7. Pittsburgh Panthers: Tyler Boyd is one of the most versatile players in the conference, so for those expecting a boring Pitt attack this year, prepare to be surprised. Catching 85 passes as a freshman, Boyd will be the focus of every defense, but he should still thrive both in the passing and running game, where he makes occasional appearances as well. But beyond Boyd, where will the ball go? The Panthers appear well-stocked at tight end, as Manasseh Garner and J.P. Holtz should help out the passing game plenty. But after that, a lot of questions at receiver. Of course's Boyd's talented, but his supporting cast could end up deciding where that talent's ceiling lies.

8. NC State Wolfpack: State's Bryan Underwood is a very capable big play option, and should be the focus of the passing game. Beyond that, however, the Pack are in upheaval -- though it's unseen just how much that'll matter for Dave Doeren's offense (which won't rise-or-fall on the strength of the passing game, necessarily). Luckily, the questions at receiver are mostly based in youth, rather than older inexperience. Sophomores Marquez Valdes-Scantling and Jumichael Ramos are big targets and could be the key to the downfield passing game -- giving this team some great upside in that department. We'll see wait and see how long the pieces take to come together, however.

9. Virginia Tech Hokies: There's some talent here, but the big issue is who the hell is throwing to these guys. Quarterback issues aside, though, the Hokies likely return their best overall receiver talent in a couple years, which gives some reason for hope. Upperclassmen Willie Byrn and Demitri Knowles provide the experience they need, and teamed with sophomores Joshua Stanford and Kalvin Cline (TE), this could be a competent group. But again, it's all based on quarterback play.

10. Syracuse Orange: I wish Syracuse could be higher on this list. I really do. But as we went over on Tuesday, there's very little in terms of "sure things" in the SU receiving corps, which gives reason for both worry and opportunity. Bubble screens will be the story of the day more often than not, and that'll mean a lot of Ashton Broyld and Brisly Estime. Beyond that, the Orange need a real deep option to step up, though. Is it Jarrod West or Quinta Funderburk? Or maybe one of the freshmen, Steve Ishmael or Jamal Custis (a Scott Shafer favorite)? A lot still needs to shake out here, which (as mentioned) is both good and bad.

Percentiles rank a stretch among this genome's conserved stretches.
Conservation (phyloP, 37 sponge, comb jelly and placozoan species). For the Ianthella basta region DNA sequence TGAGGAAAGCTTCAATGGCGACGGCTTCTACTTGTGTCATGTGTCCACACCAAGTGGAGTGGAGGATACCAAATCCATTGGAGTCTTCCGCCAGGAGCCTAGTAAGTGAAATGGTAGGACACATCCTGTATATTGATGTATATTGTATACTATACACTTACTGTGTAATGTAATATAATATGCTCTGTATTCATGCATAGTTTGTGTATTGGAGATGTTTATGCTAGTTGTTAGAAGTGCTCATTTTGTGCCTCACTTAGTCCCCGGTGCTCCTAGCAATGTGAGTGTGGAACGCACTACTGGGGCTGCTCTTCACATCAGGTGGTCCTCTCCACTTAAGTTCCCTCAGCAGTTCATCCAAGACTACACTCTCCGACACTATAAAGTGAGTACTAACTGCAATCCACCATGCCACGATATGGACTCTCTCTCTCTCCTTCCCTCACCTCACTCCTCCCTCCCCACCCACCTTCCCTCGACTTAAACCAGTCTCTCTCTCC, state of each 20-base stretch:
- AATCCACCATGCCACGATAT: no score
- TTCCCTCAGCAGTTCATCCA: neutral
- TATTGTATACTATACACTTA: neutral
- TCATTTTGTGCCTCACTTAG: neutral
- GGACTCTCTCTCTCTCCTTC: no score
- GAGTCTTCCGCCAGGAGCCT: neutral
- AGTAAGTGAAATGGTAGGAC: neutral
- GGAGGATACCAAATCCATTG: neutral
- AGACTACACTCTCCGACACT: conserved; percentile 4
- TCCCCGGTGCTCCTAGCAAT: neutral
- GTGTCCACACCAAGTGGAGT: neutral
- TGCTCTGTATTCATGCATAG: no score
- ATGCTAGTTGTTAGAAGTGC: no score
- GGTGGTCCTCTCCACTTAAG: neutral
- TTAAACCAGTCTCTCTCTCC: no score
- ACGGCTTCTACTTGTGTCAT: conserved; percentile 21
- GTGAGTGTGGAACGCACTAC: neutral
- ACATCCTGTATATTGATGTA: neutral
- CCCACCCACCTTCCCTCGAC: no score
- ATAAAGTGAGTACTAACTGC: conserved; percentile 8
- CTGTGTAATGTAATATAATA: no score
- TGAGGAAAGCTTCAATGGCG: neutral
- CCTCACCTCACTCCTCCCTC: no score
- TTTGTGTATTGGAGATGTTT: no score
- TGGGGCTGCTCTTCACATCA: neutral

11. Wake Forest Demon Deacons: If anything positive came out of Michael Campanaro's injury last season, it's the fact that it opened up opportunities for some then-freshmen who will now get to jump in and be major players in the offense. Jonathan Williams, Jared Crump and Tyree Harris are all similar receivers (tall, thinner, former three-stars) and that provide solid targets for whomever ends up throwing the ball for Wake. The most interesting option of all, though, didn't even play for the Deacons last season. Virginia transfer E.J. Scott is eligible to play this fall after graduating from UVa back in January and should serve as a great example for Wake Forest's young pass-catchers in his one year on campus.

12. Virginia Cavaliers: Two of UVa's top three receivers are gone, but the lone remainder -- Darius Jennings -- could be the best of them. Will the Hoos throw the ball enough for that to matter, though? With just 248 completions last year, Virginia lacked much of a consistent passing game, but that could now be a strength in 2014, as a significant portion of those catches return and a much better passing QB (Greyson Lambert) takes the reigns. Past Jennings, the running backs figure to be very involved in pass-catching, along with receiver Keeon Johnson and tight end Zachary Swanson. Virginia may have the conference's largest range of worst- and best-case scenario at this position.

13. Boston College Eagles: Alex Amidon is the biggest receiving loss this side of Michael Campanaro, and more than just about anyone, BC will be relying on potential over experience to keep the lights on in the passing game. Bobby Swiggert (2012) and Dan Crimmins are the only returning players to catch more than 10 passes in their most recent seasons, which hammers home the point that this thing is starting from scratch come the fall. There's a chance someone comes out of nowhere, of course -- it's happened before for the Eagles. But based on what we know, it's hard to evaluate them as anything but an inexperienced, questionable right now.

14. Georgia Tech Yellow Jackets: The Wreck are down this low by design, but have some potential to rise, too -- or at least they might, depending on how often they end up throwing the ball. While former QB Vad Lee was willing to mix in passes and get receivers involved with the offense, Justin Thomas will bring them back to the old way of doing things, and a lack of throwing the ball. Players like Darren Waller and DeAndre Smelter could still see balls thrown their way, but not enough to fully utilize them... which is exactly how coach Paul Johnson likes things.